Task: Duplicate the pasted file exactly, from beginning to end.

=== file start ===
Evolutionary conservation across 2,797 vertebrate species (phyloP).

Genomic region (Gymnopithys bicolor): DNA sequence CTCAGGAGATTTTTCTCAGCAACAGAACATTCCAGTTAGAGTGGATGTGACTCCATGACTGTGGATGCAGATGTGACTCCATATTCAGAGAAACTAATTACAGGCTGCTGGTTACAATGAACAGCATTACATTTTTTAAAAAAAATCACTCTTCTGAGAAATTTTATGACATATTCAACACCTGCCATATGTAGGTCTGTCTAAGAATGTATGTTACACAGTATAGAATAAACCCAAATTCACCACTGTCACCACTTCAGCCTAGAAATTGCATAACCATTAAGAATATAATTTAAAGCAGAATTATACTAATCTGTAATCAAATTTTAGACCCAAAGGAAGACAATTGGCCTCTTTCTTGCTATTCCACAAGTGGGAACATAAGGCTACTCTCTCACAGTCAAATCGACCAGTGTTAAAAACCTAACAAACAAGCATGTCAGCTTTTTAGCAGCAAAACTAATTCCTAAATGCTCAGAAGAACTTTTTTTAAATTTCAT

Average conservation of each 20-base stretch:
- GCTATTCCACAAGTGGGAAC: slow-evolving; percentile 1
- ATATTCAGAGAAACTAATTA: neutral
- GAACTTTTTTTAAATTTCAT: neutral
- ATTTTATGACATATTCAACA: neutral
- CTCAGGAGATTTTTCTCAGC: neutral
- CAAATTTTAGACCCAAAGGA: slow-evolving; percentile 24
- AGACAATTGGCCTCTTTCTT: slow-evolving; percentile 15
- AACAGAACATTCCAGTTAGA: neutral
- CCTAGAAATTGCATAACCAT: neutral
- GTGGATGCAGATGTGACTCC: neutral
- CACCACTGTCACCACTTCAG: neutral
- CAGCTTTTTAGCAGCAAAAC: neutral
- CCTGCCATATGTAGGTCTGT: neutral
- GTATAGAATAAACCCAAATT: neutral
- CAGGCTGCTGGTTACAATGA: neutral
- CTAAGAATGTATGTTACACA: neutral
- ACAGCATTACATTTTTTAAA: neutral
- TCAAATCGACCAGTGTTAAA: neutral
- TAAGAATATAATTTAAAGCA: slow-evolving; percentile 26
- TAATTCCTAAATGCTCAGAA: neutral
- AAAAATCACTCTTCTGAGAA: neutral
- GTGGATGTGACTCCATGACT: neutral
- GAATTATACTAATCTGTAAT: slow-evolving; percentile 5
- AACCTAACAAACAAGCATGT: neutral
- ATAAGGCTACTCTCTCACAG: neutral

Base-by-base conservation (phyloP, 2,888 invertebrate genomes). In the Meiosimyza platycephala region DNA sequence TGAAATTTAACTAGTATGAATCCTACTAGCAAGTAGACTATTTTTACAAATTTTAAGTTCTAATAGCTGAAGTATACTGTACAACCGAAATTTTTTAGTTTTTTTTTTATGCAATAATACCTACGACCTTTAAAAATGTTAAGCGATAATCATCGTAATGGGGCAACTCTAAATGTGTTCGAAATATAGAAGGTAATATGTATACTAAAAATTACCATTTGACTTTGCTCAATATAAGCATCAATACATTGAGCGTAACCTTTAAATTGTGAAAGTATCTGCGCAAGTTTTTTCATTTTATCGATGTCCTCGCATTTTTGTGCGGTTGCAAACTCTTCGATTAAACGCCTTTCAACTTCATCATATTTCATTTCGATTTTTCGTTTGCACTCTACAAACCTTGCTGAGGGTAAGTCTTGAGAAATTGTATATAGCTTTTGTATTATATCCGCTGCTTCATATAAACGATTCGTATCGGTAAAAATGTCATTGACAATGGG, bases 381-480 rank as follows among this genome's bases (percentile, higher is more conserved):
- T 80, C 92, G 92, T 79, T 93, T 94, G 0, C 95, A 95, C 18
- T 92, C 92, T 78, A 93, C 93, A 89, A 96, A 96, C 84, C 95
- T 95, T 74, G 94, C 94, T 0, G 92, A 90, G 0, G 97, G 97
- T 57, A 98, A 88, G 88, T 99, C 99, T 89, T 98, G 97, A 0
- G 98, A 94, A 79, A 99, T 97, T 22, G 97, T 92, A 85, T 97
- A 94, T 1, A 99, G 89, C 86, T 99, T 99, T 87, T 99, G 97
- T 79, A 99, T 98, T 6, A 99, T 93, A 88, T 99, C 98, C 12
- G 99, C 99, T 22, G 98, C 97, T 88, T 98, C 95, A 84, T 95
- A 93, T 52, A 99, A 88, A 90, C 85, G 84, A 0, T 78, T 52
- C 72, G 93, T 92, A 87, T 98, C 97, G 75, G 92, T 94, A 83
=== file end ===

Evolutionary conservation across 2,797 vertebrate species (phyloP).

Genomic region (Gymnopithys bicolor): DNA sequence CTCAGGAGATTTTTCTCAGCAACAGAACATTCCAGTTAGAGTGGATGTGACTCCATGACTGTGGATGCAGATGTGACTCCATATTCAGAGAAACTAATTACAGGCTGCTGGTTACAATGAACAGCATTACATTTTTTAAAAAAAATCACTCTTCTGAGAAATTTTATGACATATTCAACACCTGCCATATGTAGGTCTGTCTAAGAATGTATGTTACACAGTATAGAATAAACCCAAATTCACCACTGTCACCACTTCAGCCTAGAAATTGCATAACCATTAAGAATATAATTTAAAGCAGAATTATACTAATCTGTAATCAAATTTTAGACCCAAAGGAAGACAATTGGCCTCTTTCTTGCTATTCCACAAGTGGGAACATAAGGCTACTCTCTCACAGTCAAATCGACCAGTGTTAAAAACCTAACAAACAAGCATGTCAGCTTTTTAGCAGCAAAACTAATTCCTAAATGCTCAGAAGAACTTTTTTTAAATTTCAT

Average conservation of each 20-base stretch:
- GCTATTCCACAAGTGGGAAC: slow-evolving; percentile 1
- ATATTCAGAGAAACTAATTA: neutral
- GAACTTTTTTTAAATTTCAT: neutral
- ATTTTATGACATATTCAACA: neutral
- CTCAGGAGATTTTTCTCAGC: neutral
- CAAATTTTAGACCCAAAGGA: slow-evolving; percentile 24
- AGACAATTGGCCTCTTTCTT: slow-evolving; percentile 15
- AACAGAACATTCCAGTTAGA: neutral
- CCTAGAAATTGCATAACCAT: neutral
- GTGGATGCAGATGTGACTCC: neutral
- CACCACTGTCACCACTTCAG: neutral
- CAGCTTTTTAGCAGCAAAAC: neutral
- CCTGCCATATGTAGGTCTGT: neutral
- GTATAGAATAAACCCAAATT: neutral
- CAGGCTGCTGGTTACAATGA: neutral
- CTAAGAATGTATGTTACACA: neutral
- ACAGCATTACATTTTTTAAA: neutral
- TCAAATCGACCAGTGTTAAA: neutral
- TAAGAATATAATTTAAAGCA: slow-evolving; percentile 26
- TAATTCCTAAATGCTCAGAA: neutral
- AAAAATCACTCTTCTGAGAA: neutral
- GTGGATGTGACTCCATGACT: neutral
- GAATTATACTAATCTGTAAT: slow-evolving; percentile 5
- AACCTAACAAACAAGCATGT: neutral
- ATAAGGCTACTCTCTCACAG: neutral

Base-by-base conservation (phyloP, 2,888 invertebrate genomes). In the Meiosimyza platycephala region DNA sequence TGAAATTTAACTAGTATGAATCCTACTAGCAAGTAGACTATTTTTACAAATTTTAAGTTCTAATAGCTGAAGTATACTGTACAACCGAAATTTTTTAGTTTTTTTTTTATGCAATAATACCTACGACCTTTAAAAATGTTAAGCGATAATCATCGTAATGGGGCAACTCTAAATGTGTTCGAAATATAGAAGGTAATATGTATACTAAAAATTACCATTTGACTTTGCTCAATATAAGCATCAATACATTGAGCGTAACCTTTAAATTGTGAAAGTATCTGCGCAAGTTTTTTCATTTTATCGATGTCCTCGCATTTTTGTGCGGTTGCAAACTCTTCGATTAAACGCCTTTCAACTTCATCATATTTCATTTCGATTTTTCGTTTGCACTCTACAAACCTTGCTGAGGGTAAGTCTTGAGAAATTGTATATAGCTTTTGTATTATATCCGCTGCTTCATATAAACGATTCGTATCGGTAAAAATGTCATTGACAATGGG, bases 381-480 rank as follows among this genome's bases (percentile, higher is more conserved):
- T 80, C 92, G 92, T 79, T 93, T 94, G 0, C 95, A 95, C 18
- T 92, C 92, T 78, A 93, C 93, A 89, A 96, A 96, C 84, C 95
- T 95, T 74, G 94, C 94, T 0, G 92, A 90, G 0, G 97, G 97
- T 57, A 98, A 88, G 88, T 99, C 99, T 89, T 98, G 97, A 0
- G 98, A 94, A 79, A 99, T 97, T 22, G 97, T 92, A 85, T 97
- A 94, T 1, A 99, G 89, C 86, T 99, T 99, T 87, T 99, G 97
- T 79, A 99, T 98, T 6, A 99, T 93, A 88, T 99, C 98, C 12
- G 99, C 99, T 22, G 98, C 97, T 88, T 98, C 95, A 84, T 95
- A 93, T 52, A 99, A 88, A 90, C 85, G 84, A 0, T 78, T 52
- C 72, G 93, T 92, A 87, T 98, C 97, G 75, G 92, T 94, A 83